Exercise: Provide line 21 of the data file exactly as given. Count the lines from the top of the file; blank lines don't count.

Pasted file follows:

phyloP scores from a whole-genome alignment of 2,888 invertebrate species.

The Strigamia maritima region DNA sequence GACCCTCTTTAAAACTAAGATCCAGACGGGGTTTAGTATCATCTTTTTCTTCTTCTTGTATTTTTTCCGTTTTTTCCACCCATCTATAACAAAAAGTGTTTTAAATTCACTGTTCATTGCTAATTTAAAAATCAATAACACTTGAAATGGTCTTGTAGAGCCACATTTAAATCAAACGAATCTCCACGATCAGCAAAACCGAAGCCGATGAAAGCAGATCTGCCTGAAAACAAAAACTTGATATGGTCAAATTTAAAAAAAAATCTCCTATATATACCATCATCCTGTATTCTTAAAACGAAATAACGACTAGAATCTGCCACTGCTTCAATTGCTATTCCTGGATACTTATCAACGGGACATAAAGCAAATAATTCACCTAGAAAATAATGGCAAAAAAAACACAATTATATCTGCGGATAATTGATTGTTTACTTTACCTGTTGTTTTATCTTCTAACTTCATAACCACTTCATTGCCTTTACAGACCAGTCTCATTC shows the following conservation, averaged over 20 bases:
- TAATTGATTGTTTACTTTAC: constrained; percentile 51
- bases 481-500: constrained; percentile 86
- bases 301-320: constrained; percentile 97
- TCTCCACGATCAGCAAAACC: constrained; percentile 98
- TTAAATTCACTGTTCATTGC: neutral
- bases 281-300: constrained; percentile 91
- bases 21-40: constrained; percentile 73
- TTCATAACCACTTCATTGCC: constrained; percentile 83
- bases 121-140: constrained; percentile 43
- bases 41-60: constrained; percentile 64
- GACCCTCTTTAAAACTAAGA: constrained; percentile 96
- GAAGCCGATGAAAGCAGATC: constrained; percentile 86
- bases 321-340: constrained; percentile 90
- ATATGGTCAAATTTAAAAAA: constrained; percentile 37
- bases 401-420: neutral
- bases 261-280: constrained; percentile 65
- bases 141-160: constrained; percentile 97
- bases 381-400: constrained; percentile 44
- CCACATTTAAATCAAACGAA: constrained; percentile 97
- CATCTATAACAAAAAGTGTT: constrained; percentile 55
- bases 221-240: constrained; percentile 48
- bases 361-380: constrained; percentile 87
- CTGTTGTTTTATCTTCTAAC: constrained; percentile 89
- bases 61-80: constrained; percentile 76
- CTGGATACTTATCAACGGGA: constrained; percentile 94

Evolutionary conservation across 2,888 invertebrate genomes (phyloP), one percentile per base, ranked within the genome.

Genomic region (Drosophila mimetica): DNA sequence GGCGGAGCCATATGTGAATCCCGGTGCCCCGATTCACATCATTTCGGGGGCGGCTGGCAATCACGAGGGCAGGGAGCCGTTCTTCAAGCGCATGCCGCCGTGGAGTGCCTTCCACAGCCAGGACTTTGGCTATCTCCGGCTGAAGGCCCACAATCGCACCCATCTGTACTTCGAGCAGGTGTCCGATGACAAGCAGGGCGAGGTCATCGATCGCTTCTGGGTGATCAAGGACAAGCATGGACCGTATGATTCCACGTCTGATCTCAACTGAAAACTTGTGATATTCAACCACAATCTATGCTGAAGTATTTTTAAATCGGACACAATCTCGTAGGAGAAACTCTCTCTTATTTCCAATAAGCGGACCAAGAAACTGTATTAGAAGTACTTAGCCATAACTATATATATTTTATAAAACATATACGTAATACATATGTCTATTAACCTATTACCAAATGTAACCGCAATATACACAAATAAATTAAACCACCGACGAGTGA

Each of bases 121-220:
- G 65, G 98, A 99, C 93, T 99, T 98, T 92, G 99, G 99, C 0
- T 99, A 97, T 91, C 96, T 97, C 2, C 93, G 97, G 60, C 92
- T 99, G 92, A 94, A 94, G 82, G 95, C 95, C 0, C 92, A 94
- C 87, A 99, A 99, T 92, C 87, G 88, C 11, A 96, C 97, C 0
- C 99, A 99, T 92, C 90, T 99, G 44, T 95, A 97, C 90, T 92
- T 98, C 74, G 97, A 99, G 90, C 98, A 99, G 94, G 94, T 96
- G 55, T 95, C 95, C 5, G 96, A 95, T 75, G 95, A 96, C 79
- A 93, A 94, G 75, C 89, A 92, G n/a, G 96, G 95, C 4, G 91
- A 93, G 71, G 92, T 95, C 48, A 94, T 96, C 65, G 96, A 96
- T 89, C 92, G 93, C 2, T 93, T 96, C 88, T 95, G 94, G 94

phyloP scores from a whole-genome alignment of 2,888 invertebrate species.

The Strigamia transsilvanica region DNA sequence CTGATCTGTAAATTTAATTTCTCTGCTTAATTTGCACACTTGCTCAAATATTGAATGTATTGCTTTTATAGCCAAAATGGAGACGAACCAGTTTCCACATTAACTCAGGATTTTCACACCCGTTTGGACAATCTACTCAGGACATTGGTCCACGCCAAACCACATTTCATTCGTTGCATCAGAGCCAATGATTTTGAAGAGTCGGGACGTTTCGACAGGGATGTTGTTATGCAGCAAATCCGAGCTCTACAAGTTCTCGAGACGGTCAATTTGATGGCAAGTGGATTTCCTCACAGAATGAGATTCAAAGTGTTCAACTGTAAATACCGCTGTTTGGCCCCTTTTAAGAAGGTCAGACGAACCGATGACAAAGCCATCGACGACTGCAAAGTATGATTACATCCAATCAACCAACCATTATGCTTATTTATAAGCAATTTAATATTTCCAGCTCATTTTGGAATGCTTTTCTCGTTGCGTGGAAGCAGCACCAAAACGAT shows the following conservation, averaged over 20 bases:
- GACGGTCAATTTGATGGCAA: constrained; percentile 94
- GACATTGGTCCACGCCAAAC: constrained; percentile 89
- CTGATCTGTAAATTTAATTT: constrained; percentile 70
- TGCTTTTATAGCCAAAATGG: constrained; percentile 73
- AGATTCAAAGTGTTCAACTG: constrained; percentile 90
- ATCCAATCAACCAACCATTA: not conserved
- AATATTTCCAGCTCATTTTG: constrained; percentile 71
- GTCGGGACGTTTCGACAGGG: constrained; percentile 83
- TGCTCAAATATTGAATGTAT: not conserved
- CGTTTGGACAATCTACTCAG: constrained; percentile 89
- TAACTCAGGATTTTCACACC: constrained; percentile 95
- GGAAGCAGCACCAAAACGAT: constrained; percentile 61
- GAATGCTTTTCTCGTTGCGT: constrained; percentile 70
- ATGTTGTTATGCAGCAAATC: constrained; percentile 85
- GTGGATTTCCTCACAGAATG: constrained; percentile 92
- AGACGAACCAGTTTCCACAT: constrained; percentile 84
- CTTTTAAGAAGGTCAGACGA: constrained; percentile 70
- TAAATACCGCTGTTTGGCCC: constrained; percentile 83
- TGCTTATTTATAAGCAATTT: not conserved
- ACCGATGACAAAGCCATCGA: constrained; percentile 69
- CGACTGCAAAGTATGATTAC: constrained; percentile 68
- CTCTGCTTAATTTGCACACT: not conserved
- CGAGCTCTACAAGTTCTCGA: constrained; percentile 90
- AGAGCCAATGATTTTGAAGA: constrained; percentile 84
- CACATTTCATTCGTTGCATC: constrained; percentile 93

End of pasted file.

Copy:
- CCACATTTAAATCAAACGAA: constrained; percentile 97